Today, our brains process an average of one hundred and twenty thousand stimuli per day, compared to ‘only’ a good twenty-five thousand in the Middle Ages. Our technological solutions have grown exponentially, but our grey matter has not evolved with them. Our brains are simply not cut out to multitask all the time. After all, changing focus each time requires an enormous amount of energy.
Just as in the business world, when more work comes in for the same limited team, those team members come under pressure. And pressure will continue to build, up to the point where it becomes too heavy, resulting in … stress!
What exactly is stress?
Stress is a form of tension that occurs in the bodies of people, animals or plants as a reaction to external stimuli. It is followed by a certain pattern of physiological reactions; in other words: our body responds.
The stress reaction we see today in modern man, is identical to the stress reaction in primeval man when he felt threatened by a wild animal: his senses razor-sharp, he assesses how best to react. The right reaction (fighting, fleeing or stiffening/freezing) is of decisive importance in life-threatening situations.
Stress is healthy in origin. In fact: it is thanks to stress that the human race still exists today. It encourages us to take action at the right time.
The effect of stress on the nervous system
The various physical reactions that take place in our bodies when stress arises, are all in function of survival. For example:
- You grow pale because your fine blood vessels contract, so you wouldn’t waste blood in case of injury.
- Increased perspiration is necessary to avoid overheating while fighting or fleeing.
- Accelerated heart rate and muscle tension: blood and oxygen are pumped to your muscles so that your body is ready to react quickly.
Our reaction to stress is caused by our nervous system, which spreads stress hormonesin our bloodstream in the event of danger or threat. How does this work?
- The amygdala, a small almond-shaped particle in your brain, signals problems as soon as they arise.
- When that happens, the adrenal medulla secretes adrenaline and noradrenaline, causing
- Your heart rate to increase to pump blood to your muscles
- Your breathing to quicken to provide your muscles with extra oxygen
- Your digestion to stop
- Vital organs to switch to survival mode
- The adrenaline level quickly drops back to normal if you allow your body to recuperate after the stress incident.
Stress is intended for short peak moments. If your daily reality consists of stress peaks with breaks in between, then stress has a positive effect: it helps you to focus and be more productive. But there is a limit.
Every day, we must deal with an endless stream of triggers and stressors that evoke the fight or flight reflex in our brains. Think of discussions, work pressure, noise pollution in an open workspace, new e-mails popping up, … At a rate of thousands of stimuli per day, chronic stress may arise. And then things become dangerous.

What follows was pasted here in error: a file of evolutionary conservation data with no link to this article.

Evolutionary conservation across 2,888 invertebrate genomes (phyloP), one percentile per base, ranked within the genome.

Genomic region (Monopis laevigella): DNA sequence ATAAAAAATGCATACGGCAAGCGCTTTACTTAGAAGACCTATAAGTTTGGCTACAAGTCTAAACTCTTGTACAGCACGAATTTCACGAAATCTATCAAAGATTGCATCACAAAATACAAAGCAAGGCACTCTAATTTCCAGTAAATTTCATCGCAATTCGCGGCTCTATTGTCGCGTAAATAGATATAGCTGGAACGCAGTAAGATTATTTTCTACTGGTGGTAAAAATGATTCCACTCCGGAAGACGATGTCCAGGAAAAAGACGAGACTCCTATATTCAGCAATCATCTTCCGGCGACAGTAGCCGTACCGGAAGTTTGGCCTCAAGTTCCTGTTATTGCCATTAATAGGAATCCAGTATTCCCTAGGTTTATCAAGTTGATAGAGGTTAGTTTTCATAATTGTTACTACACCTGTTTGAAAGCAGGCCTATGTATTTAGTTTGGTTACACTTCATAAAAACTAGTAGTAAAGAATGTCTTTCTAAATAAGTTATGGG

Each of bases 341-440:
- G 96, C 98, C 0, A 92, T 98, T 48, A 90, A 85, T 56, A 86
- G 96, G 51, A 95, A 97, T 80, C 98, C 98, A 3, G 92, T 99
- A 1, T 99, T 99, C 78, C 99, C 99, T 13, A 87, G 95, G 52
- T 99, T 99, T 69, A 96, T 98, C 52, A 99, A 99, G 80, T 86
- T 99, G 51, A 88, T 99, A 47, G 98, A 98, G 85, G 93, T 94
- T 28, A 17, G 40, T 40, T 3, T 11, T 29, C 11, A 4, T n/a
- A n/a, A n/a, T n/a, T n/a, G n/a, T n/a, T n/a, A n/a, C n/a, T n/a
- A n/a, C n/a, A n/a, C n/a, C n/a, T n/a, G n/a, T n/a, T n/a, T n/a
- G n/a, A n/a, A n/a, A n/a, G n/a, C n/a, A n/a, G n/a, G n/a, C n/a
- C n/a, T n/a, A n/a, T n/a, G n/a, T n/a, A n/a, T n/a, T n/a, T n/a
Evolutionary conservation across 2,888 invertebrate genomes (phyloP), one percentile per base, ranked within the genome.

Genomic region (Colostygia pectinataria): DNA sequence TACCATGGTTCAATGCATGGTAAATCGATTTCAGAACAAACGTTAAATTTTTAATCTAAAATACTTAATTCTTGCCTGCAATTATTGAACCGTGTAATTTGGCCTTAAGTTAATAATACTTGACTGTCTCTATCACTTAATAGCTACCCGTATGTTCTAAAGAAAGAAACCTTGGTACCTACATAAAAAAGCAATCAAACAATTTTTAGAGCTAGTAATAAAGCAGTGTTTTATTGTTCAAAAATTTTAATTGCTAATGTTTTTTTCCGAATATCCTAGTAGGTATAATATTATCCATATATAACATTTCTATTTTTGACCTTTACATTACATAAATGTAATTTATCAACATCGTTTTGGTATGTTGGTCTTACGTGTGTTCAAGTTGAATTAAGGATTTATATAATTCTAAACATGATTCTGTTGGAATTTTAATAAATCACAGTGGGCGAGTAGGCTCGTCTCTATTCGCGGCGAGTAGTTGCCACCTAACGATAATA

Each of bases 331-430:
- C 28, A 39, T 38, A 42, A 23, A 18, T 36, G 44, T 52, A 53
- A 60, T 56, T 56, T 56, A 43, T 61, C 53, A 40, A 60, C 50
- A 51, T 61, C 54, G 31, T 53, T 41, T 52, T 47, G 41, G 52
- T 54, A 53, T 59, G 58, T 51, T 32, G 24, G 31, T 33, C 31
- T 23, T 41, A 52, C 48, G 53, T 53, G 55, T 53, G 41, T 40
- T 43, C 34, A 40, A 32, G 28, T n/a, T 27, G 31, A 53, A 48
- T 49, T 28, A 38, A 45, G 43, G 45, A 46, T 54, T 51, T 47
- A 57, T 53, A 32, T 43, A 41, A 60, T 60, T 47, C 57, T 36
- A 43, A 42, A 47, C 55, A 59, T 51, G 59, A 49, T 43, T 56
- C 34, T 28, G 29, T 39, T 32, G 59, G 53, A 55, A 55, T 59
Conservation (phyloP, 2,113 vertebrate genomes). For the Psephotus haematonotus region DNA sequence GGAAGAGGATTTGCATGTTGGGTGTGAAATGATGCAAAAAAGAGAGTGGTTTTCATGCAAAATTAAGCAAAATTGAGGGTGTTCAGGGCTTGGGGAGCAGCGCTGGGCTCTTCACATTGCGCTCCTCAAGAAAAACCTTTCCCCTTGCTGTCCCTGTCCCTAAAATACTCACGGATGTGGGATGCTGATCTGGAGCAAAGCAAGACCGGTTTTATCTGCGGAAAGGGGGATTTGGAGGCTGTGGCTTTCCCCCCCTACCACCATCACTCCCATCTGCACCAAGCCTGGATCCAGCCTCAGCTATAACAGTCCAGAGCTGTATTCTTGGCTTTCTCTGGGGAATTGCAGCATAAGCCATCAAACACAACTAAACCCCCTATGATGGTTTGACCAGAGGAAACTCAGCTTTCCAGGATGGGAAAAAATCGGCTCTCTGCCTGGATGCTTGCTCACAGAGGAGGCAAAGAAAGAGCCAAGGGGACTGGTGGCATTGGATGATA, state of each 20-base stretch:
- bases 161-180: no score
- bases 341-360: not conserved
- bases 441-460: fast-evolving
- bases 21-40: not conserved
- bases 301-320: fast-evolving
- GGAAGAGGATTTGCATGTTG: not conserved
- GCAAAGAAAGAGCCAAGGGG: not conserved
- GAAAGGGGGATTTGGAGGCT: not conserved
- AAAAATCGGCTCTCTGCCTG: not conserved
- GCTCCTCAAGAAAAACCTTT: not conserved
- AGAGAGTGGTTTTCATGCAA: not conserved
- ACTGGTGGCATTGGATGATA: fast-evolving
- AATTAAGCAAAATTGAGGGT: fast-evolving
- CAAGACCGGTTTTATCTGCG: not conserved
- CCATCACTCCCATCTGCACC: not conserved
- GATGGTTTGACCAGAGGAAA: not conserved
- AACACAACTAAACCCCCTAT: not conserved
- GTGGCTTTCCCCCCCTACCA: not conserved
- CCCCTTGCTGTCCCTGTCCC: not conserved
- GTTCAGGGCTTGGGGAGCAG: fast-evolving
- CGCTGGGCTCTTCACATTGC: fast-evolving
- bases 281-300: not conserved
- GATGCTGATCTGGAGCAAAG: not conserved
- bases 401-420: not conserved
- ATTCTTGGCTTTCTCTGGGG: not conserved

When stress hormones continue to accumulate in the body, a downward spiral develops, characterised by sleeping problems, fatigue, stomach complaints, a weakened immune system, muscle tension, irritation, concentration problems, …
Frequent or prolonged stressful situations cause a sustained increase in adrenaline levels. This then triggers the production of cortisol in the adrenal cortex.
Cortisol eliminates a number of functions of your immune system to save energy. It also raises your blood sugar level to provide you with the necessary fuel to cope with the long-term threat. Producing cortisol is particularly exhausting for your body. Moreover, a long-term increase in cortisol levels may cause:
- More inflammations in your body
- Brain fog, which leads to loss of concentration
So, no wonder that stress has acquired a negative connotation.
We cannot avoid stimuli and stress situations, neither can we avoid our brains and bodies reacting to them. Fortunately, there are different measures you can take to reduce chronic stress. This can be done in several ways, two of which we will take a closer look at.
Change your thinking pattern
First of all, not all stress situations need to be negative. You can exert a great deal of influence by adopting a conscious positive attitude. Just as our thoughts can create additional stress situations, we can also do the opposite. This can be done by changing your thinking pattern.
It has been scientifically proven that stress can have a reinforcing effect, provided that you see it as a strengthening trait. If you interpret certain situations as ‘I find it exciting’ instead of ‘I’m really not up to this’, you can already make a difference. Think specifically about how that surging sense of excitement you experience, can help you focus better and react quicker and more appropriately. Just like a top athlete who is able to stretch that extra mile at the moment of truth.
Seeing stress as useful already creates a completely different biological reality!
Secondly, our body is not designed to be under long-term tension, even if you look at it in a positive way. Our new, technological reality is loaded with stimuli that are continually being fired at us. You can prevent this multitude of impulses from accumulating by letting your body and brain recuperate in time. Tryangle can tell you more about these coping mechanisms.
Try a different angle
The message is this: reverse the negative spiral and deal with your stress more consciously. With the right tools, techniques and coaching, you can bring out the best version of yourself and your colleagues. That’s a promise!
The problem of stress is one of the undercurrents that determine the current dynamics around well-being and happiness at work. Interested to learn more? Keep an eye on our blogs or order the book ‘Van Welvaart naar Werkgeluk’ (‘From Prosperity to Happiness at Work’).
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